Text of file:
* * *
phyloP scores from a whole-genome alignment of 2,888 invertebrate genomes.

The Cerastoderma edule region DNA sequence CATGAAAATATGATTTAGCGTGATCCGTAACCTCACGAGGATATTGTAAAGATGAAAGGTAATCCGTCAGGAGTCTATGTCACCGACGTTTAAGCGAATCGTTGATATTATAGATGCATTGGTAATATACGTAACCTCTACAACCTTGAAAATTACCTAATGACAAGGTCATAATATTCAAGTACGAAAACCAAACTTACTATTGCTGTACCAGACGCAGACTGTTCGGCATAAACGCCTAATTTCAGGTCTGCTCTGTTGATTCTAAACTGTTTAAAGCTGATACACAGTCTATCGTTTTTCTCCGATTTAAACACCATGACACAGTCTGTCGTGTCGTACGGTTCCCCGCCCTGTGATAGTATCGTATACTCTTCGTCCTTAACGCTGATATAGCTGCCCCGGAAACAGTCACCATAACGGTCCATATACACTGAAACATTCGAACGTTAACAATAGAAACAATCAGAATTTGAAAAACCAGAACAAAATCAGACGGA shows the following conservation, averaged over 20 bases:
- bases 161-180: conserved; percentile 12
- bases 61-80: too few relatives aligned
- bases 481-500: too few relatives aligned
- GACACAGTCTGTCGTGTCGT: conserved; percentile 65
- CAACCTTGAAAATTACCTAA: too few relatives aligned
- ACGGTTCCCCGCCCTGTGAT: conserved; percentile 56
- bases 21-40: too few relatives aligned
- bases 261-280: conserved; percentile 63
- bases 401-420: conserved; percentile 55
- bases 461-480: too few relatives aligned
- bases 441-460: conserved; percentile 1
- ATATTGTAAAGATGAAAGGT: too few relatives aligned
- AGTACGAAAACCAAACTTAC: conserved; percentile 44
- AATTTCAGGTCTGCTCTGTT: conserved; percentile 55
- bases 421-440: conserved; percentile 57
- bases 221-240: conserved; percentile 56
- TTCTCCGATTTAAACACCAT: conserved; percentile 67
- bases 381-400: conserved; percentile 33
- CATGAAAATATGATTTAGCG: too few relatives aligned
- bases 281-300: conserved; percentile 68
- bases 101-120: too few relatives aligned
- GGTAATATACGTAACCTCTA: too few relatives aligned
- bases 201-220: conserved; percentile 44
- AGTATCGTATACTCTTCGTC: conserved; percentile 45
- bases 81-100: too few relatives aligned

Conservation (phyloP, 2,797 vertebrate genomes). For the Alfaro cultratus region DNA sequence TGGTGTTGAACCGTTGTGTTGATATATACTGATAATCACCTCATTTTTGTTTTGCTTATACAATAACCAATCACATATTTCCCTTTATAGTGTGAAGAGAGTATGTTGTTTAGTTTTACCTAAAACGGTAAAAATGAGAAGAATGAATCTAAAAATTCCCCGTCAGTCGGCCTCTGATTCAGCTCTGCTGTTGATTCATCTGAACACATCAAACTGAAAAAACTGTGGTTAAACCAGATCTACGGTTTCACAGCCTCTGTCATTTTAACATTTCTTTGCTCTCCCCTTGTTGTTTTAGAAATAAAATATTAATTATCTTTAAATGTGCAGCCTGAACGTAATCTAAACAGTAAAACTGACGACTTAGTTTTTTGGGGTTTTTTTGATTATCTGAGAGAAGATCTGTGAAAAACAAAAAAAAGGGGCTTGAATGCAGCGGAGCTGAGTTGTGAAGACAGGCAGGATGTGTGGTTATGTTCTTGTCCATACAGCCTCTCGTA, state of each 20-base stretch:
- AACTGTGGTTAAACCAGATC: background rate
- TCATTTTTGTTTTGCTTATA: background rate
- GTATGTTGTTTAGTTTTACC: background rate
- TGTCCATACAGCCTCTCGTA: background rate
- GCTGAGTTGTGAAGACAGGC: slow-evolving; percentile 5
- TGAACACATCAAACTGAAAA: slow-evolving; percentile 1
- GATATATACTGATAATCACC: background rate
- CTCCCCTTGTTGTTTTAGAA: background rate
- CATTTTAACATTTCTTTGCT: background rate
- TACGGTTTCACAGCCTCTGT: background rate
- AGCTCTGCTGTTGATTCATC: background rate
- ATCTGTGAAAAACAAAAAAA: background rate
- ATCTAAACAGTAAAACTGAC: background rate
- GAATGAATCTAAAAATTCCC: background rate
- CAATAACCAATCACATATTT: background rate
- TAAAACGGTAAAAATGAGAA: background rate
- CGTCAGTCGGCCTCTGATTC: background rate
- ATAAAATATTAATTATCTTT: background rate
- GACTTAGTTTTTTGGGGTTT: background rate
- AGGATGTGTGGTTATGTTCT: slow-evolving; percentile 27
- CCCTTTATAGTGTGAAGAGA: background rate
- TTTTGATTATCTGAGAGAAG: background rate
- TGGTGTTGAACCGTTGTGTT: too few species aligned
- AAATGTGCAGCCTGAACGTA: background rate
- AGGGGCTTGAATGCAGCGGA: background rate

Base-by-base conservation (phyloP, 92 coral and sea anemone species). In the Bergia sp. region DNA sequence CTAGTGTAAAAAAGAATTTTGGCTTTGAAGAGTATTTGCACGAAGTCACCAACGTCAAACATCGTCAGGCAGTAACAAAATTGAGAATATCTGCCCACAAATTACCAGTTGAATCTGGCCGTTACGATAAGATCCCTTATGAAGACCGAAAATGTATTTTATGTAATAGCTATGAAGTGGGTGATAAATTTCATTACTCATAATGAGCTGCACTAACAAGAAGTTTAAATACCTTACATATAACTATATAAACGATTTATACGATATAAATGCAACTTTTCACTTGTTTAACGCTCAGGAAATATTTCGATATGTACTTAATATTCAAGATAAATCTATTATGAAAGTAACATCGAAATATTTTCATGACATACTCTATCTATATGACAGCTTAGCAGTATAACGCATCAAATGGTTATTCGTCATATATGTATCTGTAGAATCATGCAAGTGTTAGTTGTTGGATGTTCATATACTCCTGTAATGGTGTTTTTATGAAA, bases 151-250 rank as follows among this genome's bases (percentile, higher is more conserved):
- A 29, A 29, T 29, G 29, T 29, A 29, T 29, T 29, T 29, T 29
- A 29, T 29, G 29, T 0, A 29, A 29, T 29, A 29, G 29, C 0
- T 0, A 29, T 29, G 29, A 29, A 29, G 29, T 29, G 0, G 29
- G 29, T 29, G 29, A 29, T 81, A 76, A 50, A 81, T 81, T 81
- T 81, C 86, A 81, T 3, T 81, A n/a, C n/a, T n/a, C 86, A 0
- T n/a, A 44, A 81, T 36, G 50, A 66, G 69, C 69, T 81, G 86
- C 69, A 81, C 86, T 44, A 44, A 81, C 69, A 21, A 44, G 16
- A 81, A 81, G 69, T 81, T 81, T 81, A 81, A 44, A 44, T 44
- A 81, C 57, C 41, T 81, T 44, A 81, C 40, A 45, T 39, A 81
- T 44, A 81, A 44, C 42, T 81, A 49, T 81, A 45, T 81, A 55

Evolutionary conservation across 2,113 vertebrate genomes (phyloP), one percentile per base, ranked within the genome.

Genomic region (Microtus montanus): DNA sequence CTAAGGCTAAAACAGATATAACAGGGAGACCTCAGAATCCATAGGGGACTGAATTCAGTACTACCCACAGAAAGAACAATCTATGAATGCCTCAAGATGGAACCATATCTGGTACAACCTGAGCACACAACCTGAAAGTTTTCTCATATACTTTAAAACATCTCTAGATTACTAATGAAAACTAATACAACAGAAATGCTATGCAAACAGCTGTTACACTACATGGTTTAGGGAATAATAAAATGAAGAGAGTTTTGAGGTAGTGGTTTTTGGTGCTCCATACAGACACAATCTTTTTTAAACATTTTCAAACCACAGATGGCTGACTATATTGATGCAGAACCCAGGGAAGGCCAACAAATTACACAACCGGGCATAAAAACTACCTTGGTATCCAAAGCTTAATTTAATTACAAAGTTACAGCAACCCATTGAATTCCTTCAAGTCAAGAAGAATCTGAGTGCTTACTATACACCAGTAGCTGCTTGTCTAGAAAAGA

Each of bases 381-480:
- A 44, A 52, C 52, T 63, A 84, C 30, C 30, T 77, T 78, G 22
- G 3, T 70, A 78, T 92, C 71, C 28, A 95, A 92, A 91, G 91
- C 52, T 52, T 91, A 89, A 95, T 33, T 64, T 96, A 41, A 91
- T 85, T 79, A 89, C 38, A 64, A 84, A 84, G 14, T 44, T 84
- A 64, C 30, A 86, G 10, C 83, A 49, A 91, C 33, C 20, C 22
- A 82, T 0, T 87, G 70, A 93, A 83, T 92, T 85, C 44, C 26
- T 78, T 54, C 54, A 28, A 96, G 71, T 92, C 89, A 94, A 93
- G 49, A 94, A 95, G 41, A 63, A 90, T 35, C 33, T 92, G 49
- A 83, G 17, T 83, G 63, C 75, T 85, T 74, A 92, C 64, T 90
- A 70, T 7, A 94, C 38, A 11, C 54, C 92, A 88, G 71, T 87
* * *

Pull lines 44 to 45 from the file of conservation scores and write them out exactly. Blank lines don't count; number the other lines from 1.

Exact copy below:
- TAAAACGGTAAAAATGAGAA: background rate
- CGTCAGTCGGCCTCTGATTC: background rate